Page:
Midweek Reflections

Born…Again

Read: John 3:1-21    

    Most of us have heard of Mark Twain’s quote  “The two most important days in your life are the day you are born and the day you find out why.”  This past week I heard it quoted a bit differently.  Cynthia Swindoll said that she likes to tweak that quote a bit to say, The two most important days in your life are the day you are born again and the day you find out why.”  This is what Nicodemus and the rest of us find out in the 3rd chapter of John.  I would encourage you to read it again this week.

My wife Rhonda and I are celebrating 25 years of marriage today.  I have been so very blessed to live life with this wonderful woman for the past 25 years.  That day on June 8, 1991 was definitely one of the most important days of my life.  As I recall and celebrate all of the memories and things of the past 25 years I have to pause and think about the “most important” days of our lives.

Yes, my wedding day was very important.  Yes, the day our daughter was born and the day we adopted our son from Romania were very important.  Yes, the day I was ordained as a pastor was very important.  Yes, celebrating 25 years of marriage is very important.  But the day I received Jesus as my Lord and Savior and decided to live my life for him is the day that my eternal life in heaven was confirmed.

It’s often difficult to rank those important times of our life, but as we hold the Community Vacation Bible School at our church this week I realize what Cynthia Swindoll is saying.  These children are being taught the Good News of Jesus and hopefully taking it home to their parents and families.  The Good News is that God loved this world, and each of us, so much that he gave his Son Jesus, so that whoever believes in him and is born again will not perish but have eternal life in heaven.  That is Great News for this life on earth and the eternal life ahead.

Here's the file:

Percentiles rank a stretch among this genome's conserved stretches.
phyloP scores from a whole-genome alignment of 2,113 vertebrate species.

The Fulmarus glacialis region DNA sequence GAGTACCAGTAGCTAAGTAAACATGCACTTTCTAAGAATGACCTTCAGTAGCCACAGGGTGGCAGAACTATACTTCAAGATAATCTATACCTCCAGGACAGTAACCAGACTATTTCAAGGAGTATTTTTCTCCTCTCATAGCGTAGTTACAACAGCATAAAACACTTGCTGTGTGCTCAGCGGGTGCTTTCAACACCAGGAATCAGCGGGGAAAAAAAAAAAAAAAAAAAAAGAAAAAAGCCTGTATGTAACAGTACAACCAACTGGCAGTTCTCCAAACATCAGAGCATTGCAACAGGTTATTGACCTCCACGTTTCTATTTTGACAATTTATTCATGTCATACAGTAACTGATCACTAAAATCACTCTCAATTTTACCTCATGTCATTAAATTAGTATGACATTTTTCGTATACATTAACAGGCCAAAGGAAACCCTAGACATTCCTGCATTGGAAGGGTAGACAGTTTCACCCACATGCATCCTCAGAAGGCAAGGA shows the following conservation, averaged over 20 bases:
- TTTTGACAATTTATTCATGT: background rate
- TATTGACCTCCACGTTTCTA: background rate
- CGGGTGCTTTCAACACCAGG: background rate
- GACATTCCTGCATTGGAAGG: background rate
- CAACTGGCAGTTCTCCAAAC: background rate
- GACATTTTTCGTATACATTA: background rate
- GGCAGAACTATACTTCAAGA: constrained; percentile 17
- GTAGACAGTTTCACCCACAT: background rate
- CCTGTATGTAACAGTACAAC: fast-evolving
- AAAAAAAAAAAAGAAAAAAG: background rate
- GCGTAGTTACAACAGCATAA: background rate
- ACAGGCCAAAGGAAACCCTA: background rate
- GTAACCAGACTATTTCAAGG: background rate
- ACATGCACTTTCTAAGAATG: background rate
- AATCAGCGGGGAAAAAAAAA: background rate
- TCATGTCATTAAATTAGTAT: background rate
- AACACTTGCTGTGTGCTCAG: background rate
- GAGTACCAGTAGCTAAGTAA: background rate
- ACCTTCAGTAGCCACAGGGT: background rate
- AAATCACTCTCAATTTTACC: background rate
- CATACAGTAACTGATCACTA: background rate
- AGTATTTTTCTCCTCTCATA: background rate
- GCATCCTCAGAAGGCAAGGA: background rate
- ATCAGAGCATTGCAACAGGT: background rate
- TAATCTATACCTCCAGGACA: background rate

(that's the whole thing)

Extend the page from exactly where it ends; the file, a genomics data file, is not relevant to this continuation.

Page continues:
I am so thankful for my wife, my children, and the rest of my extended family.  We have many great memories to share in this life together.  I am so very thankful they are followers of Jesus and they know the importance of being born again in Jesus Christ and knowing why.  I pray that this may be the goal of all our efforts in the ministry of Christ.  To share the light of Jesus, spread the good news, and help people realize the importance of being born again.

Make it personal:  Think about this quote and then think about your life.  The two most important days in your life are the day you are born again and the day you find out why.”  God has a plan for each and every one us.  His blessings in this life come in many different ways, but no blessing can be greater than being saved from this world and finding salvation in God’s son Jesus Christ.  Don’t let another day go by without celebrating this important day in your life!

Have a great week,  Glen Rhodes, Arthur Mennonite Church



God Bless You!

Read: Numbers 6:22-27    

    The phrase “God Bless You!” is used in many different situations.  We often say it when someone sneezes, we say it when someone leaves our presence, we often use it in prayers, and we use it to bless our family and friends.  National Geographic magazine once reported that during the plague of AD 590, Pope Gregory I ordered unceasing prayer for divine intercession. Part of his command was that anyone sneezing be blessed immediately (“God bless you”), since sneezing was often the first sign that someone was falling ill with the plague.  They said that by AD 750, it became customary to say “God bless you” as a response to someone sneezing.

Blessings are extended throughout the Bible in various ways and to various people but the main origin of this phrase comes from Numbers 6:24 when the Lord tells Moses how Aaron and his sons are to bless the Israelites. This blessing is often used at the close of worship and at other times that Christians gather.  “The Lord bless you and keep you; The Lord make his face shine on you and be gracious to you; The Lord turn his face toward you and give you peace.”